Fellowship is nice. Fellowship is wonderful. But when it is time to sing, it is not time to fellowship with other members of the congregation. Cut the conversation short and sing the song. You can talk to your friends after the meetings are finished.

Music is one of THE most important things. I understand that I’m a little biased, but if it weren’t that important, it wouldn’t be there. Our church leaders wouldn’t ask us to sing so much. They wouldn’t sponsor musical events. We wouldn’t have choirs like the Mormon Tabernacle Choir (which is awesome live, by the way. Even for a snobby instrumentalist like myself who doesn’t like choral music all that much). Think about how different your spiritual meetings would be if you didn’t have any music. It would fall flat. The speaker would have to work ten times harder to bring the right spirit to the meeting. The congregation would have to work at least that much harder to feel the right spirit! Music just makes it all possible. What else is there that can be a sermon, a lesson, a prayer, and praise all rolled into one?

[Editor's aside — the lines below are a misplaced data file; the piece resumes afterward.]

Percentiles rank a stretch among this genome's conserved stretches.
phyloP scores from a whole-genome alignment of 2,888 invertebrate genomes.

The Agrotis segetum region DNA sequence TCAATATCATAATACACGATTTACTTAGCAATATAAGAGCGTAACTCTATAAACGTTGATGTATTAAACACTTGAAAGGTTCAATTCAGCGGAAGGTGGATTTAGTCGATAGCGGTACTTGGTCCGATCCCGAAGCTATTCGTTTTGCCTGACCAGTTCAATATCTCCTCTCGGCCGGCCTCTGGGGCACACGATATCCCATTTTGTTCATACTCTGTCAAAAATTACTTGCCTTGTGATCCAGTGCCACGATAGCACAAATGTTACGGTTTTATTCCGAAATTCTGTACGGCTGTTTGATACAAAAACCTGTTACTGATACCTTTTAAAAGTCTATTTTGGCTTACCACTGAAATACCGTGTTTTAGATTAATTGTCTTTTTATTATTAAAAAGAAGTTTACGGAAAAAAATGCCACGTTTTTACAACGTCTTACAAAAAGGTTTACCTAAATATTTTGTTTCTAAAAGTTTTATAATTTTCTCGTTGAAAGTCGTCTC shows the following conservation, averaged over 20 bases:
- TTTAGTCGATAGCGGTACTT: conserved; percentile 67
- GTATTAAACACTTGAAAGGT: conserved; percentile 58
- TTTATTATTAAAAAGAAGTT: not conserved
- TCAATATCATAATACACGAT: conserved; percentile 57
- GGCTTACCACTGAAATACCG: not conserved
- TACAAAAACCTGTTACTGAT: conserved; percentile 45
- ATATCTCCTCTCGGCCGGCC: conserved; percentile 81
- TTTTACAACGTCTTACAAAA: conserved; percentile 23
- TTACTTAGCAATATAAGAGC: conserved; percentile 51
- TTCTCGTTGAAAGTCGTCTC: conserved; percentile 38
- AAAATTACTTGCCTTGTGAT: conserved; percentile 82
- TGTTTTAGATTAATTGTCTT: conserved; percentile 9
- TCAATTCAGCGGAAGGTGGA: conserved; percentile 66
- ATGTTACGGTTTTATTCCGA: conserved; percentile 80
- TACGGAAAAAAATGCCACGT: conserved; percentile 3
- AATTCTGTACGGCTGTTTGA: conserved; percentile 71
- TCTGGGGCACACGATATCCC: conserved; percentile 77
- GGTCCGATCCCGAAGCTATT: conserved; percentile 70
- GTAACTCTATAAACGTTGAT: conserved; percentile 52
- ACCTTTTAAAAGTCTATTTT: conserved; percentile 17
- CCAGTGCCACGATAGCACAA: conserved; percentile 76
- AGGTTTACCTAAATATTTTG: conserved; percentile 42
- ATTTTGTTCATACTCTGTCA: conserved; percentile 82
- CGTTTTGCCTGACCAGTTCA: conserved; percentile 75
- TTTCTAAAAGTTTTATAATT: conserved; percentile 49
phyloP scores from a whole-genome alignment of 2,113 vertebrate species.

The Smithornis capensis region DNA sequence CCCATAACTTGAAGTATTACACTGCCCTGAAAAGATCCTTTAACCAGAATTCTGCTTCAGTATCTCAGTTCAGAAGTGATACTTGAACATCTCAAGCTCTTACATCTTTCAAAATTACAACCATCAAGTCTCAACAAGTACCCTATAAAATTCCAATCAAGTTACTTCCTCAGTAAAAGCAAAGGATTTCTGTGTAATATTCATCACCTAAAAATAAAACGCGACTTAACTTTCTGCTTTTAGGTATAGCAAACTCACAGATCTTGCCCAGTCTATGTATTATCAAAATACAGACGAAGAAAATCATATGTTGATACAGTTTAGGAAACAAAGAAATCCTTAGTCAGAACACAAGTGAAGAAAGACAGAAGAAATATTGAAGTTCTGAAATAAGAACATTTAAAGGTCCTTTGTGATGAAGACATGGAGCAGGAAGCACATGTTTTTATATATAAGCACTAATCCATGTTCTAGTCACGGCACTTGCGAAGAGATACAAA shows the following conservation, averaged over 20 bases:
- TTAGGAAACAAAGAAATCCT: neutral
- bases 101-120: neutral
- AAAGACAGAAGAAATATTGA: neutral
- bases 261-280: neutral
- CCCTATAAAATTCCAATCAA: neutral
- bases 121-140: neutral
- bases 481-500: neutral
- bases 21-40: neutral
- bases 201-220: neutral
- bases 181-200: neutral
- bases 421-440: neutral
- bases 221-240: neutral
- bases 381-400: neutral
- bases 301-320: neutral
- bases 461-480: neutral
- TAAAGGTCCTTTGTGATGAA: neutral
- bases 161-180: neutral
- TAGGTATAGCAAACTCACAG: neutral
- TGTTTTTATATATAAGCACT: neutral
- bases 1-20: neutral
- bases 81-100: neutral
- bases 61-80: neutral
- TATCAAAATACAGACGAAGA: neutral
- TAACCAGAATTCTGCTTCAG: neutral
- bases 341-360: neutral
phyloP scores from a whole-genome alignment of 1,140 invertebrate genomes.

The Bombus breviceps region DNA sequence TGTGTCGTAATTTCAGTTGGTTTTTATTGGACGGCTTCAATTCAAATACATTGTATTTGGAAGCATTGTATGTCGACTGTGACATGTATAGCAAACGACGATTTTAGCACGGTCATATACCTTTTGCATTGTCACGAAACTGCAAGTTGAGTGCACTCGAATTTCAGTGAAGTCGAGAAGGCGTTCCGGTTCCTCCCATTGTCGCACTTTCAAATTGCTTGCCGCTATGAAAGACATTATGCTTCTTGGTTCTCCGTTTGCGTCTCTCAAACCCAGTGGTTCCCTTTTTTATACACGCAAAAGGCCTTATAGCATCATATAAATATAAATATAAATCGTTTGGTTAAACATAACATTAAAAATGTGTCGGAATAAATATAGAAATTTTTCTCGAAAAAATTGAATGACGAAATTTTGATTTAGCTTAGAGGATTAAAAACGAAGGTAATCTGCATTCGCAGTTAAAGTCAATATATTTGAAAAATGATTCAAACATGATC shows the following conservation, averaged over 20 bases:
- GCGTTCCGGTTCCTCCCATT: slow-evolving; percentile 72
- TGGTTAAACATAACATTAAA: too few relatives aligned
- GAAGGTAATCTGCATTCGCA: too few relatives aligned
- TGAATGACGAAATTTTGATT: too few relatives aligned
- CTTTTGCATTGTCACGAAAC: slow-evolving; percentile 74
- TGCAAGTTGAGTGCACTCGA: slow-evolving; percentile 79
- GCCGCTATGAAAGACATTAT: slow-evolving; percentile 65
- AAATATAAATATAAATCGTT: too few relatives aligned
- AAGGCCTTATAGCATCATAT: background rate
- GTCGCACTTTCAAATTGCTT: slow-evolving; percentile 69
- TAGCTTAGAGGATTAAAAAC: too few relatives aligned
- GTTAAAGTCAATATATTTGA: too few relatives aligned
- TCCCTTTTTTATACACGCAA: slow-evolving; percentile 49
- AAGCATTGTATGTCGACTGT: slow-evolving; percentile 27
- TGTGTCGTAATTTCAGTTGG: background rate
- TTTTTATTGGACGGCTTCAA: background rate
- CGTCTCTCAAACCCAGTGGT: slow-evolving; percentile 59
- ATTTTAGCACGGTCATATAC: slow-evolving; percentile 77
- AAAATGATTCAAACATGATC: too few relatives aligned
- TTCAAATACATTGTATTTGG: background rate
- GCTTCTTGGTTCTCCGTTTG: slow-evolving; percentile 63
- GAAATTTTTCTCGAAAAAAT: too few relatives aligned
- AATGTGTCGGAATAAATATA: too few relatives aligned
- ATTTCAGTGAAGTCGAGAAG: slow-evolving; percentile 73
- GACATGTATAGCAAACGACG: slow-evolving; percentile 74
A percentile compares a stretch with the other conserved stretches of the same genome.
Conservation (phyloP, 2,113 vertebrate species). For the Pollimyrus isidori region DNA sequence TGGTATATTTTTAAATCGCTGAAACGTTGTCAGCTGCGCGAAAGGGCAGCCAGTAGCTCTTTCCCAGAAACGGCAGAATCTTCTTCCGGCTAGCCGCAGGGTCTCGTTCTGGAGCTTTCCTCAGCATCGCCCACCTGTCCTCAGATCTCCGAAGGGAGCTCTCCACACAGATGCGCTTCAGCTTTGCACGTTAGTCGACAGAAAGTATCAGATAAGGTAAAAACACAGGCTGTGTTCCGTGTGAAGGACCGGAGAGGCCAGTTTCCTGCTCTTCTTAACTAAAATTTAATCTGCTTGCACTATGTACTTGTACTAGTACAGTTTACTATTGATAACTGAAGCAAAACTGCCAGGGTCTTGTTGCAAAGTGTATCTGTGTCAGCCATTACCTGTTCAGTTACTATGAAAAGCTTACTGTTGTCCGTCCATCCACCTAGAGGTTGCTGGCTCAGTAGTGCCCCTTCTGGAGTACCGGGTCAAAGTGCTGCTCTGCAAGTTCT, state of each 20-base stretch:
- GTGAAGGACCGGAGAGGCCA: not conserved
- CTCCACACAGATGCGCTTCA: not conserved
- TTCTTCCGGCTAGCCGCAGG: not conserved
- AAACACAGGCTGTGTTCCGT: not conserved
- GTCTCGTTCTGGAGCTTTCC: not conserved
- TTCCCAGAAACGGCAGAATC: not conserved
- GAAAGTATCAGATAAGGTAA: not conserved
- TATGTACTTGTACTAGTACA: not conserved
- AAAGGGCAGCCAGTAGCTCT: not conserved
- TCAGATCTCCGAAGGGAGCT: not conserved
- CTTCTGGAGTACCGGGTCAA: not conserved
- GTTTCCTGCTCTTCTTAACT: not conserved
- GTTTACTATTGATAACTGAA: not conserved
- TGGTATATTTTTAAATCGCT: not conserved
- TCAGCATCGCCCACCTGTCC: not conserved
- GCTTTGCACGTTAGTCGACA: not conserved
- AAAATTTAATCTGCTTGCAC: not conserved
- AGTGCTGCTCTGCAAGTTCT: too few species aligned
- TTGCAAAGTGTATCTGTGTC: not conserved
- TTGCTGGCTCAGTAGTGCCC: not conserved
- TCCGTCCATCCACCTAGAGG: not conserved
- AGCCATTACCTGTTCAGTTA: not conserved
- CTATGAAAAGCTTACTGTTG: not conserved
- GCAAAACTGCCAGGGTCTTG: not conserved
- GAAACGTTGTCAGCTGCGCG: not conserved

So now… Go. Do. Get to church on time and make an effort. Sing. Sing! SING!!!!


9 responses to “Sacred Music

  1. Yeeeah, we’re on time *EVERY* week…..


    I agree with you though. When I get to go to RS it’s like I’m the only one singing! (but…when I’m stuck in primary I read my scriptures during singing time. i can’t sing along. Really. I can’t. My mind is fragile enough as it is. They’re singing one that sounds like a muppet song right now!!! I can’t handle it!!!!!!!!)

  2. ah man, it didn’t do my comment right! I think I accidentally did html. oops.
    It was supposed to say:

    *Timber nervously tugs at shirt collar* Yeeeah, we’re on time *EVERY* week….. *earnest nodding*

    (and then the rest of the comment!)